Cam Norrie marches on in Monte Carlo as Stefanos Tsitsipas hopes to get Daniil Medvedev out of his head

Norrie came through (Picture: Getty Images)

Cameron Norrie continued his fine form in Monte Carlo, showing real fight as he defeated Hungary’s Marton Fucsovics in round two.

Norrie demonstrated his battling qualities once more as he fought his way back into the first set from 3-0 down and eventually came through 7-6 (7-3) 6-3.

The British No. 2 had not won a Masters 1000 match before this week but he has now reeled off two in a row and his chances of making it a hat-trick look decent against plucky Italian qualifier Lorenzo Sonego.

He said of his next opponent: ‘I don’t really know him too well, but he’s had a very good clay season.

‘I saw him at Buenos Aires. He won a couple matches there. The guy competes like a dog. Solid all around. I’m going to have to expect a tough match.

Sonego has impressed (Picture: AFP/Getty Images)

‘I don’t think there is many easy ones out there on ranking. I think it looks like it’s a good opportunity. I have seen this guy play and compete. He’s really tough. I’m going to have to expect the worst.

‘He’s obviously extremely confident after the win yesterday against [Karen] Khachanov. It’s a huge one on the clay. I think he’s almost more of the favorite a little bit going into this one.’

Norrie is ahead of compatriot Kyle Edmund in the Race to London – with Dan Evans also above the British No. 1 – and there could be a decent race to finish the season as the top-ranked Briton.

‘I think it’s great,’ he added. ‘I think it’s been a couple of years since we have had I think three guys in the top 100 from the UK, so it’s nice to have those kind of guys around the similar rankings and have each other supporting each other and practising each other and having kind of that culture that some of the other countries, like Argentinian guys have and the French guys kind of have.

‘So I think it’s nice to kind of have that, and it will be nice to get a couple more guys in the mix. It’s wonderful to see Dan kind of shoot up very quickly. Definitely going to see him in some of the ATP events, so it will be nice to kind of have him around.’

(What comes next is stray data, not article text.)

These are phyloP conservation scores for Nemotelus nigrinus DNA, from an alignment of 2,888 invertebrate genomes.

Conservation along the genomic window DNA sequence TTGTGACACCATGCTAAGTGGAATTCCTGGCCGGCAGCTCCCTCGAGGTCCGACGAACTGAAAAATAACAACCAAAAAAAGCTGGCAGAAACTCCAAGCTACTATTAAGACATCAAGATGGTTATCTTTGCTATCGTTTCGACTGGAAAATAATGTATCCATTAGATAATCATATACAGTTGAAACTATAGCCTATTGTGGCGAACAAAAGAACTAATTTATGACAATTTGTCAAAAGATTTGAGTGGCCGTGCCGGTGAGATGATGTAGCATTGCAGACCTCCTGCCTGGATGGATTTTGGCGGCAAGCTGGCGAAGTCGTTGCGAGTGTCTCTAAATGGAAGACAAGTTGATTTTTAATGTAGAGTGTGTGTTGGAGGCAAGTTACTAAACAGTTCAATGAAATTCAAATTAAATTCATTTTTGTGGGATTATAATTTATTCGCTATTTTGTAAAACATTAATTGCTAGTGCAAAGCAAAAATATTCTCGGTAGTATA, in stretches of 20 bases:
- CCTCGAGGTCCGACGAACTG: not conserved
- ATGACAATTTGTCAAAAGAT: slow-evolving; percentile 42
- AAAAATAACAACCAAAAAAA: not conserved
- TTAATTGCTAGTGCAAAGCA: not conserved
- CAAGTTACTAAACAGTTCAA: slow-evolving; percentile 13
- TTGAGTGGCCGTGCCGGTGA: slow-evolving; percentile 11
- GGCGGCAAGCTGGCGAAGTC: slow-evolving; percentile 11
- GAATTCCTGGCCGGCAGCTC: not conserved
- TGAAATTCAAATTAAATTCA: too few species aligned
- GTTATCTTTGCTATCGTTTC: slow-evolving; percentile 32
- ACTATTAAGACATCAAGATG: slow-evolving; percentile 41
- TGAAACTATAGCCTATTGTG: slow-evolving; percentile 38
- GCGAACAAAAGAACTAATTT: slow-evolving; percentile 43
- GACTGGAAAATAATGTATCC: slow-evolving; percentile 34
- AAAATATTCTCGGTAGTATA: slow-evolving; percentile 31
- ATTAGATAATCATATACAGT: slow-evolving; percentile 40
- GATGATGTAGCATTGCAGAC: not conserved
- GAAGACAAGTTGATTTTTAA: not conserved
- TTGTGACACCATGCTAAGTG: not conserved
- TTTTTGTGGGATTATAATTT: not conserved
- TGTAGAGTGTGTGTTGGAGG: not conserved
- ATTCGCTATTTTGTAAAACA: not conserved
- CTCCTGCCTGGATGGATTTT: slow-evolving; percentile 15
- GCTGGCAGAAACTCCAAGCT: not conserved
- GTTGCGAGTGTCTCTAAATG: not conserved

Tsitsipas has typically not seen eye-to-eye with Medvedev (Picture: AFP/Getty Images)

Elsewhere, there has been little love lost between Stefanos Tsitsipas and Daniil Medvedev in the past and the pair will face off in the last-16.

The Russian tried to square up to the world No. 8 during the Miami Open last year after a match, with both known not to see eye-to-eye.

Personal feelings aside, it’s also proven to be a nightmare match-up for Greece’s Tsitsipas. The Australian Open semi-finalist is yet to defeat the world No. 14, who he admitted has a mental stronghold over him.

Tsitsipas, who beat Mikhail Kukushkin, said: ‘I have never beaten him before. We played couple of times. He has a different game than other players. He has a good serve, I would say, if he plays with first serve. It can get really aggressive and frustrating to return.

Medvedev has a good record vs Tsitsipas (Picture: Getty Images)

‘He’s maybe like a baseliner who likes to play a bit behind the baseline. He’s a good defenser for his height. Likes to make you play, likes to wait for you, has a different pace on the ball than other players. Very flat shot.

‘I’m just going to have to adjust to that as fast as possible, as quick as possible, and not basically – what I did, mistakes that I did in the past, he just gets into my head too much and I don’t have to think about it too much. I just have to play every single shot that comes to me as if there is no other player on the other side of the court. That’s pretty much it.’

All three of their previous tour-level meetings were won by the 22-year-old Russian. This, however, is their first contest on a clay court.

Typically a clash on clay would favour Tsitsipas, who was a finalist in Barcelona last season, but Medvedev has started well in Monte Carlo, winning his opening four sets 6-1 6-1 6-1 6-2 against Joao Sousa and Radu Albot.

Zverev enjoyed a fine win (Picture: AFP/Getty Images)

World No. 3 Alexander Zverev, meanwhile, took out talented Canadian Felix Auger-Aliassime 6-1 6-4 to set up a tie against Fabio Fognini.

It was less good news for Kei Nishikori – last year’s runner-up – who tumbled out to Pierre-Hugues Herbert. The Frenchman won 7-5 6-4.

Top seed Novak Djokovic will perhaps be happy, however, as clay-court specialist Diego Schwartzman was beaten.

The Argentine – who took out Britain’s Edmund in round one – was surprisingly defeated by the USA’s Taylor Fritz – a player who is not renowned for his pedigree on the dirt.


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